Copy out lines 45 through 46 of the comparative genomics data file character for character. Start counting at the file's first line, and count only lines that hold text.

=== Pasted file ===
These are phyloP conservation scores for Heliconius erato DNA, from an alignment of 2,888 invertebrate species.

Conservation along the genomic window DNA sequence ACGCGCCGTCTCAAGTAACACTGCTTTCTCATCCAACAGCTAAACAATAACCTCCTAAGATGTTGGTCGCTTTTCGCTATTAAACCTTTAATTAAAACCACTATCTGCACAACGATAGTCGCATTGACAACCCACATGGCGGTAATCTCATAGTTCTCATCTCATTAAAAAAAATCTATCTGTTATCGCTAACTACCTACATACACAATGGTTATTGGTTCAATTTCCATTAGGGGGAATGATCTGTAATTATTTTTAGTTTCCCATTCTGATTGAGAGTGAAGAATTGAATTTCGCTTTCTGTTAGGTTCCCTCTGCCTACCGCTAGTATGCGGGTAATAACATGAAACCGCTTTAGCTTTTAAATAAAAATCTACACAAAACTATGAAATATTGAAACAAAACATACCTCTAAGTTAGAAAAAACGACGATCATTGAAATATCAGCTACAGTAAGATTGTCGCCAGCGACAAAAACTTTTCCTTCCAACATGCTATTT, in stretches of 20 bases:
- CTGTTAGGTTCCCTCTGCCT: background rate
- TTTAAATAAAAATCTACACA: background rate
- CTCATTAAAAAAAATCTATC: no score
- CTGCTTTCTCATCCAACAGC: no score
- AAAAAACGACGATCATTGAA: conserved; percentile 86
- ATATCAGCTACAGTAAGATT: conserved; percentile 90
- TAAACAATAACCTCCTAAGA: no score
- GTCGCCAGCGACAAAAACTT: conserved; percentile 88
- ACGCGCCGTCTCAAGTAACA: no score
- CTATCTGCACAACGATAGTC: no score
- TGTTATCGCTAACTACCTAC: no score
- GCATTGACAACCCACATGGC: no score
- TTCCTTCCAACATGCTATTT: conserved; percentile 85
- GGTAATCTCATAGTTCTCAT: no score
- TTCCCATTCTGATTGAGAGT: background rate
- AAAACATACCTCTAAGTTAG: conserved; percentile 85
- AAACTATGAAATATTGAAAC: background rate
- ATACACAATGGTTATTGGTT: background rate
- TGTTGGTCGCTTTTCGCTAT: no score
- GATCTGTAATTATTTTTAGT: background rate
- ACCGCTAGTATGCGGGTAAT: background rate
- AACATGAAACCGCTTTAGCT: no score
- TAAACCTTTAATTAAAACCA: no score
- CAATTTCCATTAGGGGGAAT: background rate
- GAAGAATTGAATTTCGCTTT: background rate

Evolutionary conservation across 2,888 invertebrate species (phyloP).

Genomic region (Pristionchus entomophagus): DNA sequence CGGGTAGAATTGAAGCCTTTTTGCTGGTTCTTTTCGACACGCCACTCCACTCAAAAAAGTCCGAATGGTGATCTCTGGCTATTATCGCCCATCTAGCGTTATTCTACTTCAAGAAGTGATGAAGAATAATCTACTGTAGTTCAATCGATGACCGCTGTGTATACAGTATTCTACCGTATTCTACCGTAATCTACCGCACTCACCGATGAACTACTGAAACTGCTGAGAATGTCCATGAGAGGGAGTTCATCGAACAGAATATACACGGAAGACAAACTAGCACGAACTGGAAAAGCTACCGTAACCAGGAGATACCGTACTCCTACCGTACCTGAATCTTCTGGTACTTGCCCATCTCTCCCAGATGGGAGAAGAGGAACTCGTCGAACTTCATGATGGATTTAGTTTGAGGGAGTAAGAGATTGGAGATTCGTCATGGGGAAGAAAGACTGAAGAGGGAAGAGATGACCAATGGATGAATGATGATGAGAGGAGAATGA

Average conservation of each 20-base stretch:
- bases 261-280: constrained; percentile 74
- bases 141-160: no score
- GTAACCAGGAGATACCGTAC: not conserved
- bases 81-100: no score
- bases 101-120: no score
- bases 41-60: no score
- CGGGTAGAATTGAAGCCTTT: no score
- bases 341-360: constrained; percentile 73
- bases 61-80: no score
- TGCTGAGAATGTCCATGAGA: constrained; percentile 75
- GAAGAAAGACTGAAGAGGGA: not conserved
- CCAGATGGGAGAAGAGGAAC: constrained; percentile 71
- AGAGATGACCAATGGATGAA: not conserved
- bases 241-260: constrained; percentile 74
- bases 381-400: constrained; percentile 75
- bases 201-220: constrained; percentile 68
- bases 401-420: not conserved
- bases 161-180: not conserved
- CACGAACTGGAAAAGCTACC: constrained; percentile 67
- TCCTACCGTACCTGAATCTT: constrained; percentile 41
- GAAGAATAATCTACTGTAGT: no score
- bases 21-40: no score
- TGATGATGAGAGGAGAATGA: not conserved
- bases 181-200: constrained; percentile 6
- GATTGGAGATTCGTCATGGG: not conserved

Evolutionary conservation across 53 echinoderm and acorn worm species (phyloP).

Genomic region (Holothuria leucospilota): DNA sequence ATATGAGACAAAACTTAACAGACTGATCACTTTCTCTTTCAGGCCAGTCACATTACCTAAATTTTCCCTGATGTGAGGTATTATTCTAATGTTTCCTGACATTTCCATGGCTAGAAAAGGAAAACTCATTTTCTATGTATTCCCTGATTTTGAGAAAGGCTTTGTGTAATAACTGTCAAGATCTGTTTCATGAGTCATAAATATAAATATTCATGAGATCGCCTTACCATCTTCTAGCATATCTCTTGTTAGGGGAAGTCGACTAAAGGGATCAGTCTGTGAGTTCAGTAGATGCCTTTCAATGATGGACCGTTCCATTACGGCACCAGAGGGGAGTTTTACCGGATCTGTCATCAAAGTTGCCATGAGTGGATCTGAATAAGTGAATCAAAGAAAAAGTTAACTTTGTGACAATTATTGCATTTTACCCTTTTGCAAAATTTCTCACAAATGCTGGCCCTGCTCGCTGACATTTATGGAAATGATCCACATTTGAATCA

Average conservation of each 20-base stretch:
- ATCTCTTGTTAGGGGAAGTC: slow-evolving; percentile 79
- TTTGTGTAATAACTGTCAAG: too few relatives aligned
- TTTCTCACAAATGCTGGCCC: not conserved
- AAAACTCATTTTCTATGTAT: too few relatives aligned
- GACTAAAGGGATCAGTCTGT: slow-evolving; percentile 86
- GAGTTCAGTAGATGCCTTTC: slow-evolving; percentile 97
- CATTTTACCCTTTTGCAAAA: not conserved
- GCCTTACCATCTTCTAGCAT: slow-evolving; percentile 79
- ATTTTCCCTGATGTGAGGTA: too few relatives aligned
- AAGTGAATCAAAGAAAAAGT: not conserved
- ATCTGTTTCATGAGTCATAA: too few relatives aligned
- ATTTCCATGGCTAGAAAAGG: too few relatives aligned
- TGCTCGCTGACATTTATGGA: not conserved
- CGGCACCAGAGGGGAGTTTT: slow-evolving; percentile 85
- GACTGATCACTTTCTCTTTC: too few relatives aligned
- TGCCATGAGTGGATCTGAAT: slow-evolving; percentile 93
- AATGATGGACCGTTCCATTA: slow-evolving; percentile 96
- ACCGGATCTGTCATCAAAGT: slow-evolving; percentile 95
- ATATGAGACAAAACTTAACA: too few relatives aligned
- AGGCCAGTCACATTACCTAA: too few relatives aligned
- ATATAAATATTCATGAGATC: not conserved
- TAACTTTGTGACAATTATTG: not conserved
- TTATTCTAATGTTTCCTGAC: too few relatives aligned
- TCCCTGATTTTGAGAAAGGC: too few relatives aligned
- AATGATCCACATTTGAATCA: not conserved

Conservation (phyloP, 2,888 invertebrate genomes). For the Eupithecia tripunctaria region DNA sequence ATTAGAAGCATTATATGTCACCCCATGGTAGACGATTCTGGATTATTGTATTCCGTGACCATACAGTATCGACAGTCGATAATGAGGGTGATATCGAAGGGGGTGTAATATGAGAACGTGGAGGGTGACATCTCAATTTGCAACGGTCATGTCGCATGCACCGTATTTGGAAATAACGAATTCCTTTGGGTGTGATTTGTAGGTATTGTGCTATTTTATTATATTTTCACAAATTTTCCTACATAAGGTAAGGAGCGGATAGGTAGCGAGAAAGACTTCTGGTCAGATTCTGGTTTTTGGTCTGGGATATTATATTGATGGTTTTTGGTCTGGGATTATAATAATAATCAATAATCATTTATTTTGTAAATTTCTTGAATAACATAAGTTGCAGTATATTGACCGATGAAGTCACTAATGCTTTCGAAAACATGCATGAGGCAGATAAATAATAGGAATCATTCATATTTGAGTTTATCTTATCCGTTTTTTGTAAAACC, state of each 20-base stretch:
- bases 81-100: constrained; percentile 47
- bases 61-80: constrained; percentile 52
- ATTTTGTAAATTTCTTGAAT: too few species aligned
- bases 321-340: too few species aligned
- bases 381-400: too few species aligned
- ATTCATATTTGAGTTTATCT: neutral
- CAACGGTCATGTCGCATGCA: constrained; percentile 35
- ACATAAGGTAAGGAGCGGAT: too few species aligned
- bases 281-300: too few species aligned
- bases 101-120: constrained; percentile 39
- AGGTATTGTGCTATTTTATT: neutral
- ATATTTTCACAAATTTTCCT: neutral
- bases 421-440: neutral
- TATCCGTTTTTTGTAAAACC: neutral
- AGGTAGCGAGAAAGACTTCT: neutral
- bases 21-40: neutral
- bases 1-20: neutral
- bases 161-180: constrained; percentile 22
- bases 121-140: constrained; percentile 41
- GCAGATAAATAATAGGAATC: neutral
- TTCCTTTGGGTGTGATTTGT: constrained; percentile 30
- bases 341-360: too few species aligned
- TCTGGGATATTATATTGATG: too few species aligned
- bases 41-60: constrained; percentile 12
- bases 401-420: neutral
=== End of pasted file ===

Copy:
- bases 381-400: constrained; percentile 75
- bases 201-220: constrained; percentile 68